“All right. So you got off the plane and quit. But since you lead a charmed existence, you already have another job in the wings. Tell me about that.”
“Hmm.” Kristy poured herself a second glass of wine, enjoying the loquaciousness that came with it. “I didn’t have anything waiting in the wings when I called Bryn and quit. I just wanted to be out of Aspire as soon as I had my feet planted safely back on US soil. But on the way home from the airport I stopped at my salon and had my hair put back in something like its natural shade.”
“Depriving my sense of curiosity.”
“Oh hush. It wasn’t all that. Anyway. By the time I got out, I had an email waiting from a recruiter I’d talked to weeks ago about this job at Schneider & Sons, asking if I was still available. I said yes, and next thing I know I’ve got a phone interview and then they ask me to fly out for in-person interviews.”
“You make these things sound so easy.”
“You know, it was pretty easy. I feel like I should feel bad about it, with so many people having such a hard time finding jobs. But for whatever reason it keeps working out. Though— You saw me before I got the Aspire job. I was mess about not having a job. And I suppose if I hadn’t landed the Aspire job I would have been tearing my hear out over the last two months waiting for something to come along.”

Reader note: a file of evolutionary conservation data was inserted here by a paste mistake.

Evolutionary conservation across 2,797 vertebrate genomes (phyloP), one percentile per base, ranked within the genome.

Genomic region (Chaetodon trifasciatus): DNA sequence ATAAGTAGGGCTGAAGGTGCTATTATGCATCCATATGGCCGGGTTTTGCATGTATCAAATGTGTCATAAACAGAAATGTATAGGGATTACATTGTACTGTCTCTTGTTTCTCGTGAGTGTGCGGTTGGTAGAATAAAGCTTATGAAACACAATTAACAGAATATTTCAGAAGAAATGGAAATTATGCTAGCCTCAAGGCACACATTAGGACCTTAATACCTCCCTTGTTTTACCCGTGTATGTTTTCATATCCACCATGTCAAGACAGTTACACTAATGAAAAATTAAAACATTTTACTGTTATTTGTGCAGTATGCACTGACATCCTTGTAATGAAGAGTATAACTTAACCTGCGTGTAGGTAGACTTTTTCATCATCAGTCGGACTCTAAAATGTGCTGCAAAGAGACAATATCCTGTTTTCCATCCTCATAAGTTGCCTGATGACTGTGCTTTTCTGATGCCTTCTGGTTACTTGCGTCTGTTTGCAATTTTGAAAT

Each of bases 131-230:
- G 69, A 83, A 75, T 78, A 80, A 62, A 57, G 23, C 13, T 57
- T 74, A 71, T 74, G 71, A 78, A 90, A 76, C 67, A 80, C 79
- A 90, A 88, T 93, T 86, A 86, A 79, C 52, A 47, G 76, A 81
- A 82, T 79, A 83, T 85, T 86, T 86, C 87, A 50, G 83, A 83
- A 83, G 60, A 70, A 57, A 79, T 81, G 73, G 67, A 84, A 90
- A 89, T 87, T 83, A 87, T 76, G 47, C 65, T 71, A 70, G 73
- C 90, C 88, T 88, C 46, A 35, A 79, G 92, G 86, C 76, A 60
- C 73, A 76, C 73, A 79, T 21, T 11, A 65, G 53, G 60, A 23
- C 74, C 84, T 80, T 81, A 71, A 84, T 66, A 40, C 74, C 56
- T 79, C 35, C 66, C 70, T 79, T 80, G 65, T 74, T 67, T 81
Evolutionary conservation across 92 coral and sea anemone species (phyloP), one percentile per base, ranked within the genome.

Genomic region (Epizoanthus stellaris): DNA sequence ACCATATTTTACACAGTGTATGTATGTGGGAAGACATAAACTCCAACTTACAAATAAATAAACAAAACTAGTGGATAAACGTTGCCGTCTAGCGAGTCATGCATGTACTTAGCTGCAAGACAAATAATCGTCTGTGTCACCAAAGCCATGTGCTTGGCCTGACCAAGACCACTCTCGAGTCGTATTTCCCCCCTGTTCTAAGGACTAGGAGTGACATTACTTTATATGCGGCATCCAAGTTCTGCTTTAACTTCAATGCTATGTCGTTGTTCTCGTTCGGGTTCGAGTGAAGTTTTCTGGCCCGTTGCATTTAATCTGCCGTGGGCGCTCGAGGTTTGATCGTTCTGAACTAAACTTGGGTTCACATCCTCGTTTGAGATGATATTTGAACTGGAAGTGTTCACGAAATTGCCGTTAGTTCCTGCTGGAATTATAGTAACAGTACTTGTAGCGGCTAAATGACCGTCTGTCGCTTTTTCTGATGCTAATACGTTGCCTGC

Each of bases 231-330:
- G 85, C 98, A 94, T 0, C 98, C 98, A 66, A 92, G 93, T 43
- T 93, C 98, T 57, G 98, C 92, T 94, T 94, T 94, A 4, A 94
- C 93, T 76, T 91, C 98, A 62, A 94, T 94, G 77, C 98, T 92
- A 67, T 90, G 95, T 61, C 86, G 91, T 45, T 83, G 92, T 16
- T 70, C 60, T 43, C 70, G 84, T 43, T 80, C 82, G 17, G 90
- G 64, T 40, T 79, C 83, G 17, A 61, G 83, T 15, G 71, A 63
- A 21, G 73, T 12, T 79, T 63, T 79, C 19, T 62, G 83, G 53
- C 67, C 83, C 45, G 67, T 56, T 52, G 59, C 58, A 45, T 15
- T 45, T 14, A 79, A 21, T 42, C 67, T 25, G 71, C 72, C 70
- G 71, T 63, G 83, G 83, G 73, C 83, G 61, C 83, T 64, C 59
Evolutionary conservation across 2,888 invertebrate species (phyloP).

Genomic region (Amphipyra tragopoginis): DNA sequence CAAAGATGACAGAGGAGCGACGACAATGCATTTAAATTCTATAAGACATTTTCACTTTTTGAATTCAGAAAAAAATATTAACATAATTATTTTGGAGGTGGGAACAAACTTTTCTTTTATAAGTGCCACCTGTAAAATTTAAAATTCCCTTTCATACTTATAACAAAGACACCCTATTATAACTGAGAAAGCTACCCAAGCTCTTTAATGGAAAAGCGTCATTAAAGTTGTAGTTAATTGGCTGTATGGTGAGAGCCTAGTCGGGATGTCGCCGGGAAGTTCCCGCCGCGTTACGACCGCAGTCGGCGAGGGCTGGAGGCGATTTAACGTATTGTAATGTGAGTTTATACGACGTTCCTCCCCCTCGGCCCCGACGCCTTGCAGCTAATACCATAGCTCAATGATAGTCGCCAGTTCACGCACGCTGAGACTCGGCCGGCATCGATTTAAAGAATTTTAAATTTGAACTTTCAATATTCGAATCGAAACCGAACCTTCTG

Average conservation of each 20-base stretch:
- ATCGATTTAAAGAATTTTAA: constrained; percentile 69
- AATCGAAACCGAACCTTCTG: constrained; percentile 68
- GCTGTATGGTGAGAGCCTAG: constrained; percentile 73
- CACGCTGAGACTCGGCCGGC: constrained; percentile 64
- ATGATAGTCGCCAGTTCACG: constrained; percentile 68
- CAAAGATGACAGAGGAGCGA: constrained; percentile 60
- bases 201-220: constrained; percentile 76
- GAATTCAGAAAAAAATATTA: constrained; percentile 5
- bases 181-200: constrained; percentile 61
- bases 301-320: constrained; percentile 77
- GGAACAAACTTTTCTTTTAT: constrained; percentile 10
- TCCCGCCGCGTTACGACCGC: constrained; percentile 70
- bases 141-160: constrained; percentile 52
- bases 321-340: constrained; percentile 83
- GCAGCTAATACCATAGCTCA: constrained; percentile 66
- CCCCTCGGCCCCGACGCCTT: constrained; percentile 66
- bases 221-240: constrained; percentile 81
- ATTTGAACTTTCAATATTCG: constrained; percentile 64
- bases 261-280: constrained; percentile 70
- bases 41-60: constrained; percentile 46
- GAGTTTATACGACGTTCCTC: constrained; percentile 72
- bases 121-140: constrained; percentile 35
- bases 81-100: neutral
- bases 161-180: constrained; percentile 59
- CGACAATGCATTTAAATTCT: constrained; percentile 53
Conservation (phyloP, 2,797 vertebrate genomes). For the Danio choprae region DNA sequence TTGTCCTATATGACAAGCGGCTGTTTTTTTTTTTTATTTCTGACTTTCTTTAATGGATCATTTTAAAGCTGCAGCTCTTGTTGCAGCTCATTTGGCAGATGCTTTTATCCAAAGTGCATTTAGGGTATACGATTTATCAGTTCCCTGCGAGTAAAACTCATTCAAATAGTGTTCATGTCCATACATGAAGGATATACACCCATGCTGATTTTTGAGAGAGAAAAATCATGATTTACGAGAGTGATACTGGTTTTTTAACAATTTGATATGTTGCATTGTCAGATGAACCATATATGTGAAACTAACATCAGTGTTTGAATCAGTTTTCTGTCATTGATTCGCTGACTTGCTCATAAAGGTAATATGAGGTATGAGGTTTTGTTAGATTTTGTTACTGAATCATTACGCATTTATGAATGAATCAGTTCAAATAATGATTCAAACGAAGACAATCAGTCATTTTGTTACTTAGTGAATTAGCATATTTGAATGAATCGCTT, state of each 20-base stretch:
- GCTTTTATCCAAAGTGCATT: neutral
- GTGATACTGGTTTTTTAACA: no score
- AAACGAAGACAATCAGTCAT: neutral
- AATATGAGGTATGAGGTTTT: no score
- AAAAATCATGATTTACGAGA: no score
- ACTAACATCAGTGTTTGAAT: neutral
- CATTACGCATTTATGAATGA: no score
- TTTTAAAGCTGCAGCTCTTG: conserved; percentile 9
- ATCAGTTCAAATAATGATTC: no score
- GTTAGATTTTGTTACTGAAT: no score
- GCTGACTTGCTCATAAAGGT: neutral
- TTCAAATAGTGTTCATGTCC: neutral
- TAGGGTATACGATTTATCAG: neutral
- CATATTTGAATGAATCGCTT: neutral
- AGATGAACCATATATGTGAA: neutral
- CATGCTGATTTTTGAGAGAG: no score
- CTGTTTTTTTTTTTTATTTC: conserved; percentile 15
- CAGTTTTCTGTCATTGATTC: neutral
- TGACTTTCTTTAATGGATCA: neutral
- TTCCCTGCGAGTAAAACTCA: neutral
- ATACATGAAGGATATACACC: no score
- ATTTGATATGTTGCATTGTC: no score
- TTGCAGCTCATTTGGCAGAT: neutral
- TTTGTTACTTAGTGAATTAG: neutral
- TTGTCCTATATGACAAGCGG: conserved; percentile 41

She trailed off, poking bits of food around her plate and contemplating this other possible existence, then shrugged it off. “So I flew out to O’Hare and drove down to Johnson, Illinois where Schneider & Sons has their headquarters. It’s about an hour and a half from Chicago. Definitely a small town.
“Schneider & Sons makes high end tools, mostly power tools — most of their customers are construction companies, contractors, and other professionals who are willing to pay more for tools that will last way longer than the brands you see in Home Depot or Lowes. But the line I’m being brought in to manage is ‘Schneider’, their consumer line. It’s still more expensive than mainstream brands, but it’s not as over-engineered as the professional grade. Right now it’s only sold directly through their website and through a few woodworking chains, but they’ve been working to try to get it into the big box stores. What?”
Dan was shaking his head and smiling slightly. “We’ve known each other for what? Six years? When I look at you I don’t exactly picture power tools and Home Depot.”
Kristy shrugged. “I didn’t use PocketDJs app or carry a designer laptop bag either. Product management is a skill totally separate from using the product.”